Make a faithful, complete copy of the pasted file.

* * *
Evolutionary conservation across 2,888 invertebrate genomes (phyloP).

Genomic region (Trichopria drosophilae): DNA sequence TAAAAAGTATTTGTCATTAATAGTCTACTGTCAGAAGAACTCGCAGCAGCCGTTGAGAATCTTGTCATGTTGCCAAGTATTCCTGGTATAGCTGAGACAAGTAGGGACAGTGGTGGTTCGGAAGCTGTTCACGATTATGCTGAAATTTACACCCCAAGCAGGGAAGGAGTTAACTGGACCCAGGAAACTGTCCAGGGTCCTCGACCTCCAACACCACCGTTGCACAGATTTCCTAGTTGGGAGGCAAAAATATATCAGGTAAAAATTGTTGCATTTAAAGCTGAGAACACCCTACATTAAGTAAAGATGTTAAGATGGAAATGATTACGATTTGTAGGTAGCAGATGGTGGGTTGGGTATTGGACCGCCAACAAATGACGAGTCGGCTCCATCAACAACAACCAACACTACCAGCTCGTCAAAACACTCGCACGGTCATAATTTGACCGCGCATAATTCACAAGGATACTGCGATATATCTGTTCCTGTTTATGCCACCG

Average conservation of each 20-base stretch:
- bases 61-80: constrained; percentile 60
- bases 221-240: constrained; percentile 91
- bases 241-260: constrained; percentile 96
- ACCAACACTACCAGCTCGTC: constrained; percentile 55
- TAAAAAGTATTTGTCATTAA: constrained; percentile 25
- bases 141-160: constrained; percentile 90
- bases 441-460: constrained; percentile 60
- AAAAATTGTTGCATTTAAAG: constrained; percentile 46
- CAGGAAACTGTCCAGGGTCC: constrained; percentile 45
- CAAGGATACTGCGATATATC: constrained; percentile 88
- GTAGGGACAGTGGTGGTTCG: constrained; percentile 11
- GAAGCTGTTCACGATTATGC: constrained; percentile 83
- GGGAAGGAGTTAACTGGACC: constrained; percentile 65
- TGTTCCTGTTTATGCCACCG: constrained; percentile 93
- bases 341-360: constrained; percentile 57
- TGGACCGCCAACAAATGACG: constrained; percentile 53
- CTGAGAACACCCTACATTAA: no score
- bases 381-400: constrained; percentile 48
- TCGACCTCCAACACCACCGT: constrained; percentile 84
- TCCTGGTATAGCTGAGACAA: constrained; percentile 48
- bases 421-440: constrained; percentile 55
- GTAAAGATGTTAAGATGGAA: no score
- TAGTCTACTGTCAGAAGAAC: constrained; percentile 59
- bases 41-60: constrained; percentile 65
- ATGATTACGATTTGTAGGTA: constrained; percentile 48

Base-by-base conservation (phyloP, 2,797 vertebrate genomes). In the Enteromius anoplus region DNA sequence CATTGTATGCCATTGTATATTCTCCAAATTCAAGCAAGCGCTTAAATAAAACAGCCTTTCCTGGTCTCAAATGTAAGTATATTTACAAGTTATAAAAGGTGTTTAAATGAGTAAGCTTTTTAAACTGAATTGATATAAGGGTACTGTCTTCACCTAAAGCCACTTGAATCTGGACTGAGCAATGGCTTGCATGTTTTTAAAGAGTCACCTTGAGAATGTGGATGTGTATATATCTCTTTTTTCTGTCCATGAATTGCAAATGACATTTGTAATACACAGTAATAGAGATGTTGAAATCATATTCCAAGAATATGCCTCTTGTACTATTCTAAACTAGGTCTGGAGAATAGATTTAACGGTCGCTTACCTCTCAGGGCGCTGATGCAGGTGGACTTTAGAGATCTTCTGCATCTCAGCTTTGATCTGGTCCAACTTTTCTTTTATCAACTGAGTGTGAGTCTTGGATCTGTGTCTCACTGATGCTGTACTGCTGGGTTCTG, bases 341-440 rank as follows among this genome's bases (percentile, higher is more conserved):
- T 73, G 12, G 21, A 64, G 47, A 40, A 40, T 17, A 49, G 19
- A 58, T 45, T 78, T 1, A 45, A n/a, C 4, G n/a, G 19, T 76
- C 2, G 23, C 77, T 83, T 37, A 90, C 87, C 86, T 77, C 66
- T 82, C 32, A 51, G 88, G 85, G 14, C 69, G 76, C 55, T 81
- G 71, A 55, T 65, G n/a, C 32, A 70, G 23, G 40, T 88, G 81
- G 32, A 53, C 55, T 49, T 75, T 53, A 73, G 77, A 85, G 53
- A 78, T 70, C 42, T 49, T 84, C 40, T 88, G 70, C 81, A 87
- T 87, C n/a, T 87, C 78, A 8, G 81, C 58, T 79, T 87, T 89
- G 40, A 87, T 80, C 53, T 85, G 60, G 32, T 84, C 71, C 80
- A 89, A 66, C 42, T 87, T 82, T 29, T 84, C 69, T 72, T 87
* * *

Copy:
Evolutionary conservation across 2,888 invertebrate genomes (phyloP).

Genomic region (Trichopria drosophilae): DNA sequence TAAAAAGTATTTGTCATTAATAGTCTACTGTCAGAAGAACTCGCAGCAGCCGTTGAGAATCTTGTCATGTTGCCAAGTATTCCTGGTATAGCTGAGACAAGTAGGGACAGTGGTGGTTCGGAAGCTGTTCACGATTATGCTGAAATTTACACCCCAAGCAGGGAAGGAGTTAACTGGACCCAGGAAACTGTCCAGGGTCCTCGACCTCCAACACCACCGTTGCACAGATTTCCTAGTTGGGAGGCAAAAATATATCAGGTAAAAATTGTTGCATTTAAAGCTGAGAACACCCTACATTAAGTAAAGATGTTAAGATGGAAATGATTACGATTTGTAGGTAGCAGATGGTGGGTTGGGTATTGGACCGCCAACAAATGACGAGTCGGCTCCATCAACAACAACCAACACTACCAGCTCGTCAAAACACTCGCACGGTCATAATTTGACCGCGCATAATTCACAAGGATACTGCGATATATCTGTTCCTGTTTATGCCACCG

Average conservation of each 20-base stretch:
- bases 61-80: constrained; percentile 60
- bases 221-240: constrained; percentile 91
- bases 241-260: constrained; percentile 96
- ACCAACACTACCAGCTCGTC: constrained; percentile 55
- TAAAAAGTATTTGTCATTAA: constrained; percentile 25
- bases 141-160: constrained; percentile 90
- bases 441-460: constrained; percentile 60
- AAAAATTGTTGCATTTAAAG: constrained; percentile 46
- CAGGAAACTGTCCAGGGTCC: constrained; percentile 45
- CAAGGATACTGCGATATATC: constrained; percentile 88
- GTAGGGACAGTGGTGGTTCG: constrained; percentile 11
- GAAGCTGTTCACGATTATGC: constrained; percentile 83
- GGGAAGGAGTTAACTGGACC: constrained; percentile 65
- TGTTCCTGTTTATGCCACCG: constrained; percentile 93
- bases 341-360: constrained; percentile 57
- TGGACCGCCAACAAATGACG: constrained; percentile 53
- CTGAGAACACCCTACATTAA: no score
- bases 381-400: constrained; percentile 48
- TCGACCTCCAACACCACCGT: constrained; percentile 84
- TCCTGGTATAGCTGAGACAA: constrained; percentile 48
- bases 421-440: constrained; percentile 55
- GTAAAGATGTTAAGATGGAA: no score
- TAGTCTACTGTCAGAAGAAC: constrained; percentile 59
- bases 41-60: constrained; percentile 65
- ATGATTACGATTTGTAGGTA: constrained; percentile 48

Base-by-base conservation (phyloP, 2,797 vertebrate genomes). In the Enteromius anoplus region DNA sequence CATTGTATGCCATTGTATATTCTCCAAATTCAAGCAAGCGCTTAAATAAAACAGCCTTTCCTGGTCTCAAATGTAAGTATATTTACAAGTTATAAAAGGTGTTTAAATGAGTAAGCTTTTTAAACTGAATTGATATAAGGGTACTGTCTTCACCTAAAGCCACTTGAATCTGGACTGAGCAATGGCTTGCATGTTTTTAAAGAGTCACCTTGAGAATGTGGATGTGTATATATCTCTTTTTTCTGTCCATGAATTGCAAATGACATTTGTAATACACAGTAATAGAGATGTTGAAATCATATTCCAAGAATATGCCTCTTGTACTATTCTAAACTAGGTCTGGAGAATAGATTTAACGGTCGCTTACCTCTCAGGGCGCTGATGCAGGTGGACTTTAGAGATCTTCTGCATCTCAGCTTTGATCTGGTCCAACTTTTCTTTTATCAACTGAGTGTGAGTCTTGGATCTGTGTCTCACTGATGCTGTACTGCTGGGTTCTG, bases 341-440 rank as follows among this genome's bases (percentile, higher is more conserved):
- T 73, G 12, G 21, A 64, G 47, A 40, A 40, T 17, A 49, G 19
- A 58, T 45, T 78, T 1, A 45, A n/a, C 4, G n/a, G 19, T 76
- C 2, G 23, C 77, T 83, T 37, A 90, C 87, C 86, T 77, C 66
- T 82, C 32, A 51, G 88, G 85, G 14, C 69, G 76, C 55, T 81
- G 71, A 55, T 65, G n/a, C 32, A 70, G 23, G 40, T 88, G 81
- G 32, A 53, C 55, T 49, T 75, T 53, A 73, G 77, A 85, G 53
- A 78, T 70, C 42, T 49, T 84, C 40, T 88, G 70, C 81, A 87
- T 87, C n/a, T 87, C 78, A 8, G 81, C 58, T 79, T 87, T 89
- G 40, A 87, T 80, C 53, T 85, G 60, G 32, T 84, C 71, C 80
- A 89, A 66, C 42, T 87, T 82, T 29, T 84, C 69, T 72, T 87